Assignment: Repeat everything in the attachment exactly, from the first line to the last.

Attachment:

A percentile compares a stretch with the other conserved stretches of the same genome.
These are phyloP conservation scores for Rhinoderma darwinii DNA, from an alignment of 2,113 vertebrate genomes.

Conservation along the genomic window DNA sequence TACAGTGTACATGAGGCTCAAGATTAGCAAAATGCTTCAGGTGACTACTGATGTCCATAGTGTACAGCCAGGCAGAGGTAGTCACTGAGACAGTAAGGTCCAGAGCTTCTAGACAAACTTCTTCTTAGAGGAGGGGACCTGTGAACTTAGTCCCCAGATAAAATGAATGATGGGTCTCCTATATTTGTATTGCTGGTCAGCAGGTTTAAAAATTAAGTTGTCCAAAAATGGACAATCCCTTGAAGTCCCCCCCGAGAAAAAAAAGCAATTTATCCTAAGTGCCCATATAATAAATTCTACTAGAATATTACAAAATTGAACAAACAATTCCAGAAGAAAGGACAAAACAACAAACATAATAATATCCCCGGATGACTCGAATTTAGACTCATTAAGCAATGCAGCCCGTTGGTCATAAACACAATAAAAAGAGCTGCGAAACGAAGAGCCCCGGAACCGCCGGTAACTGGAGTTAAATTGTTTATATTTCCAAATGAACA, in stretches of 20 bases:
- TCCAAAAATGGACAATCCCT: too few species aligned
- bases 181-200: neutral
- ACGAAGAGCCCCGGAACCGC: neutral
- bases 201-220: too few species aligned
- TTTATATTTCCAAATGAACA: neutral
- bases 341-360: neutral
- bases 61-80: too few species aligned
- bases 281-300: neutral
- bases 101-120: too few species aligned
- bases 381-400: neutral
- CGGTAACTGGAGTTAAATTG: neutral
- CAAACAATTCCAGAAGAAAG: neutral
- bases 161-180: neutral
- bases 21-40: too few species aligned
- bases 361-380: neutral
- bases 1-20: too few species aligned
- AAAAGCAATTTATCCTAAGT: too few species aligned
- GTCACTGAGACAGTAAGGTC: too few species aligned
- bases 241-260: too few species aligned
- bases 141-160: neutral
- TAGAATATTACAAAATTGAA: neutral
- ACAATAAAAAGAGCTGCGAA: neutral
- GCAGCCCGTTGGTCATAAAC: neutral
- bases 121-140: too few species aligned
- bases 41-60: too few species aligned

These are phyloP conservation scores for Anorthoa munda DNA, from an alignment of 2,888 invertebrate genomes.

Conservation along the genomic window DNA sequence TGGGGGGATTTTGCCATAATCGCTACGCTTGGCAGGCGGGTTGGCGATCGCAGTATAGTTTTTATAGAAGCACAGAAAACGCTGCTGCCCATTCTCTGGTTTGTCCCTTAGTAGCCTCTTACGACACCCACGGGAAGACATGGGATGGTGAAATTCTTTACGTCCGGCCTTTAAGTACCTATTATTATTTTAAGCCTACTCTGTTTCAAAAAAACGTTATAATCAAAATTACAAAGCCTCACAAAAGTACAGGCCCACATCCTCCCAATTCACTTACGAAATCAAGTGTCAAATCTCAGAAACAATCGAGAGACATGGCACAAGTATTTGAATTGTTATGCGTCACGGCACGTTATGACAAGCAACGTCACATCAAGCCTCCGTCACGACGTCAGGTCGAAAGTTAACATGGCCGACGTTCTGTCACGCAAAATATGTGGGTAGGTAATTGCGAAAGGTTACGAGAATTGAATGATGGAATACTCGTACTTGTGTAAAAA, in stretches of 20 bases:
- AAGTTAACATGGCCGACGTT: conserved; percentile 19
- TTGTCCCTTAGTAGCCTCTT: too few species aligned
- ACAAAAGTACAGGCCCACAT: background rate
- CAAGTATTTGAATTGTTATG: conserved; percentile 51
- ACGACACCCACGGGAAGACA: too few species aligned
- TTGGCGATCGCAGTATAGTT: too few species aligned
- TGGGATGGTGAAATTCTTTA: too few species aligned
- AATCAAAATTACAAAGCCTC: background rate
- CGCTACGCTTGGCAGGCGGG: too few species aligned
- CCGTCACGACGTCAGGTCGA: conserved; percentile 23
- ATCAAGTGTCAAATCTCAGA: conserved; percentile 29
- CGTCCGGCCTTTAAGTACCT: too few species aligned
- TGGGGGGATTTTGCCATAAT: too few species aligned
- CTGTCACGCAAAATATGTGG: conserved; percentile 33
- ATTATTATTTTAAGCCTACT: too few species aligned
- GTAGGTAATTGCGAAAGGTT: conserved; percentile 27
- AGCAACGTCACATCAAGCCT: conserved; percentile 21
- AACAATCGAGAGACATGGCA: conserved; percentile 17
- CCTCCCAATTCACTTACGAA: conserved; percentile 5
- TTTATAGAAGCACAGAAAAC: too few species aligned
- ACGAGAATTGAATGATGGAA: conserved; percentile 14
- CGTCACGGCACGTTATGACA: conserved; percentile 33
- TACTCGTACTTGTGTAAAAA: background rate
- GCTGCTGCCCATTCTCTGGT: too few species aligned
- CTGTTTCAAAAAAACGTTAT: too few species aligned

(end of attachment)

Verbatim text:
A percentile compares a stretch with the other conserved stretches of the same genome.
These are phyloP conservation scores for Rhinoderma darwinii DNA, from an alignment of 2,113 vertebrate genomes.

Conservation along the genomic window DNA sequence TACAGTGTACATGAGGCTCAAGATTAGCAAAATGCTTCAGGTGACTACTGATGTCCATAGTGTACAGCCAGGCAGAGGTAGTCACTGAGACAGTAAGGTCCAGAGCTTCTAGACAAACTTCTTCTTAGAGGAGGGGACCTGTGAACTTAGTCCCCAGATAAAATGAATGATGGGTCTCCTATATTTGTATTGCTGGTCAGCAGGTTTAAAAATTAAGTTGTCCAAAAATGGACAATCCCTTGAAGTCCCCCCCGAGAAAAAAAAGCAATTTATCCTAAGTGCCCATATAATAAATTCTACTAGAATATTACAAAATTGAACAAACAATTCCAGAAGAAAGGACAAAACAACAAACATAATAATATCCCCGGATGACTCGAATTTAGACTCATTAAGCAATGCAGCCCGTTGGTCATAAACACAATAAAAAGAGCTGCGAAACGAAGAGCCCCGGAACCGCCGGTAACTGGAGTTAAATTGTTTATATTTCCAAATGAACA, in stretches of 20 bases:
- TCCAAAAATGGACAATCCCT: too few species aligned
- bases 181-200: neutral
- ACGAAGAGCCCCGGAACCGC: neutral
- bases 201-220: too few species aligned
- TTTATATTTCCAAATGAACA: neutral
- bases 341-360: neutral
- bases 61-80: too few species aligned
- bases 281-300: neutral
- bases 101-120: too few species aligned
- bases 381-400: neutral
- CGGTAACTGGAGTTAAATTG: neutral
- CAAACAATTCCAGAAGAAAG: neutral
- bases 161-180: neutral
- bases 21-40: too few species aligned
- bases 361-380: neutral
- bases 1-20: too few species aligned
- AAAAGCAATTTATCCTAAGT: too few species aligned
- GTCACTGAGACAGTAAGGTC: too few species aligned
- bases 241-260: too few species aligned
- bases 141-160: neutral
- TAGAATATTACAAAATTGAA: neutral
- ACAATAAAAAGAGCTGCGAA: neutral
- GCAGCCCGTTGGTCATAAAC: neutral
- bases 121-140: too few species aligned
- bases 41-60: too few species aligned

These are phyloP conservation scores for Anorthoa munda DNA, from an alignment of 2,888 invertebrate genomes.

Conservation along the genomic window DNA sequence TGGGGGGATTTTGCCATAATCGCTACGCTTGGCAGGCGGGTTGGCGATCGCAGTATAGTTTTTATAGAAGCACAGAAAACGCTGCTGCCCATTCTCTGGTTTGTCCCTTAGTAGCCTCTTACGACACCCACGGGAAGACATGGGATGGTGAAATTCTTTACGTCCGGCCTTTAAGTACCTATTATTATTTTAAGCCTACTCTGTTTCAAAAAAACGTTATAATCAAAATTACAAAGCCTCACAAAAGTACAGGCCCACATCCTCCCAATTCACTTACGAAATCAAGTGTCAAATCTCAGAAACAATCGAGAGACATGGCACAAGTATTTGAATTGTTATGCGTCACGGCACGTTATGACAAGCAACGTCACATCAAGCCTCCGTCACGACGTCAGGTCGAAAGTTAACATGGCCGACGTTCTGTCACGCAAAATATGTGGGTAGGTAATTGCGAAAGGTTACGAGAATTGAATGATGGAATACTCGTACTTGTGTAAAAA, in stretches of 20 bases:
- AAGTTAACATGGCCGACGTT: conserved; percentile 19
- TTGTCCCTTAGTAGCCTCTT: too few species aligned
- ACAAAAGTACAGGCCCACAT: background rate
- CAAGTATTTGAATTGTTATG: conserved; percentile 51
- ACGACACCCACGGGAAGACA: too few species aligned
- TTGGCGATCGCAGTATAGTT: too few species aligned
- TGGGATGGTGAAATTCTTTA: too few species aligned
- AATCAAAATTACAAAGCCTC: background rate
- CGCTACGCTTGGCAGGCGGG: too few species aligned
- CCGTCACGACGTCAGGTCGA: conserved; percentile 23
- ATCAAGTGTCAAATCTCAGA: conserved; percentile 29
- CGTCCGGCCTTTAAGTACCT: too few species aligned
- TGGGGGGATTTTGCCATAAT: too few species aligned
- CTGTCACGCAAAATATGTGG: conserved; percentile 33
- ATTATTATTTTAAGCCTACT: too few species aligned
- GTAGGTAATTGCGAAAGGTT: conserved; percentile 27
- AGCAACGTCACATCAAGCCT: conserved; percentile 21
- AACAATCGAGAGACATGGCA: conserved; percentile 17
- CCTCCCAATTCACTTACGAA: conserved; percentile 5
- TTTATAGAAGCACAGAAAAC: too few species aligned
- ACGAGAATTGAATGATGGAA: conserved; percentile 14
- CGTCACGGCACGTTATGACA: conserved; percentile 33
- TACTCGTACTTGTGTAAAAA: background rate
- GCTGCTGCCCATTCTCTGGT: too few species aligned
- CTGTTTCAAAAAAACGTTAT: too few species aligned